If you leave the header blank for one of your columns, the header of the previous column will extend over the following columns. For our improved layout, the Product heading now extends over the first two columns and the checkbox for selection is integrated in the list of articles.

Dynamic tables

What makes Ultradox forms unique is that you can use your previously loaded data to construct the table. So let's link our Ultradox Automation to a stock list of products that are in stock and should be offered in our small online shop. So you can easily list the articles in a Google spreadsheet document and don't have to enter them in the Table field of the Form Building Block.

Creating an inventory list

To see how this works, we add a Load worksheet building block from the Google Sheets category above our Form building block and select Create in the file picker dialog. Ultradox will then open a new Google spreadsheet document in a new browser tab.

Rename the file to Inventory, rename the worksheet to Pricelist and create two columns for the products in column A and the price in column B.

It is best to delete all other columns so that only columns A and B remain, because Ultradox generates variables per column.

Enter our products Catalog, Google Nexus, iPhone and Tablet A and the respective prices.

Switch back to the Ultradox tab and update the Load Worksheet building block so that the new columns will be detected.

Ultradox now displays all generated variables in the output variables section:





Load table data into the form

Click on the bold text in the title of the Form building block to open the Form Editor again.

We are now changing the default values of our form so that the input of the stock is constructed from the variables in our inventory.

To do this, we need to create a foreach loop with ; as a separator instead of the commas. Enter the following in the default values:

${foreach rows row ;}false,,0,${row.price;currency(op=USD)}${end}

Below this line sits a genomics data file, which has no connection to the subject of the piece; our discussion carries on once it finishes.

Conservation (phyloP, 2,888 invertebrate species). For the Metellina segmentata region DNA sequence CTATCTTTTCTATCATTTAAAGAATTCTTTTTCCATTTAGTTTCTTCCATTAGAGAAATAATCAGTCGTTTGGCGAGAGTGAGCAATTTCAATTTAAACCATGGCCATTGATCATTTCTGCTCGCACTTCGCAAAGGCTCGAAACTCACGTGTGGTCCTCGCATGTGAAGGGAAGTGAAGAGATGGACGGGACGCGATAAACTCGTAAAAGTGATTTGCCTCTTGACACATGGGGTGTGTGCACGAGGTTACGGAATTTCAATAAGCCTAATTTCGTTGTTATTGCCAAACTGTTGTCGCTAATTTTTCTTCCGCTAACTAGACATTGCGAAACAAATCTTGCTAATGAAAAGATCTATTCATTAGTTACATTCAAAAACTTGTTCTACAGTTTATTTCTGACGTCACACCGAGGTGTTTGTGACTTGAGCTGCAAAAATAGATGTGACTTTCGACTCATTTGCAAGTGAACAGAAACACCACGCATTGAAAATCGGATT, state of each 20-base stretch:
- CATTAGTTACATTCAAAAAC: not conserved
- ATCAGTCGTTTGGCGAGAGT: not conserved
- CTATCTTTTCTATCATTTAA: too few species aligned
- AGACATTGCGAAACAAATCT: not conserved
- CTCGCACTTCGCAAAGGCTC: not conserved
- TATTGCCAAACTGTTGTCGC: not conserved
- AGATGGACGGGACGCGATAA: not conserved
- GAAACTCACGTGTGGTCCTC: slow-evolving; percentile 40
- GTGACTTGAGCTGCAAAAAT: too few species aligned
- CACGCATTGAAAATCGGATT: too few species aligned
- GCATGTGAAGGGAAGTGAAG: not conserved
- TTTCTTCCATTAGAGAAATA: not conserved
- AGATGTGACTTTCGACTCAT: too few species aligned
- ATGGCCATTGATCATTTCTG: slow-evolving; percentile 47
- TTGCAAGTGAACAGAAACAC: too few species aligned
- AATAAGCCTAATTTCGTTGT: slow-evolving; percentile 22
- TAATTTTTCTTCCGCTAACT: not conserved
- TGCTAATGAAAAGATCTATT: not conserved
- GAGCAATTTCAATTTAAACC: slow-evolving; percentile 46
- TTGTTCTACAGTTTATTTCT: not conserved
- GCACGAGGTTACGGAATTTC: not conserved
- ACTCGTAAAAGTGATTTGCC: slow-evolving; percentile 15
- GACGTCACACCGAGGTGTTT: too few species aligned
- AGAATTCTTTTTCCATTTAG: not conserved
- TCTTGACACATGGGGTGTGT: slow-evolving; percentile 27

In addition, we change the minimum in 0 and maximum in 99 to list more than 4 items.

Click Apply to save the settings.

Log statement

To check which values Ultradox transfers to our list, we add a Log statement building block from the Core components of the sidebar directly after the Load worksheet building block.

As a comment, enter the same statement that we have inserted in the default values of the form:

${foreach rows row ;}false,,0,${row.price;currency(op=USD)}${end}

 If you now run Ultradox Automation and open the console of the Ultradox editor, the following should have been displayed:

false,Cataloque,0,$0.00;false,Google Nexus,0,$715.00;false,iPhone,0,$699.00;false,Tablet A,0,$195.00

Ultradox has created the same line as we did in our first simple online shop.

We can conveniently enter our inventory in a list and do not have to enter it in the standard values of the form editor.

Try it[a]

Let's enable user interaction for the form to see if everything works as expected.

If you enable your flow as an App and hit the run button you will see how the table will be rendered to the user of your app.

The entered data will be collected and will be available in subsequent steps of your flow.

Column Type Reference

The following table shows the available column types:




Displays the given value as centered text, no editing possible


Displays the given value as plain text, left aligned


Displays the given value as plain text, right aligned


Shows a simple text field populated with the given value


Displays a checkbox. Shows up selected if the given value is true


Shows a number field with the given value as default


Shows a date input with date picker if supported by your browser


Shows a time input with date picker if supported by your browser


Displays the given values as list

[a]How To Wrap Text on Table??

Questions and Feedback

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Last Updated: 10/2/19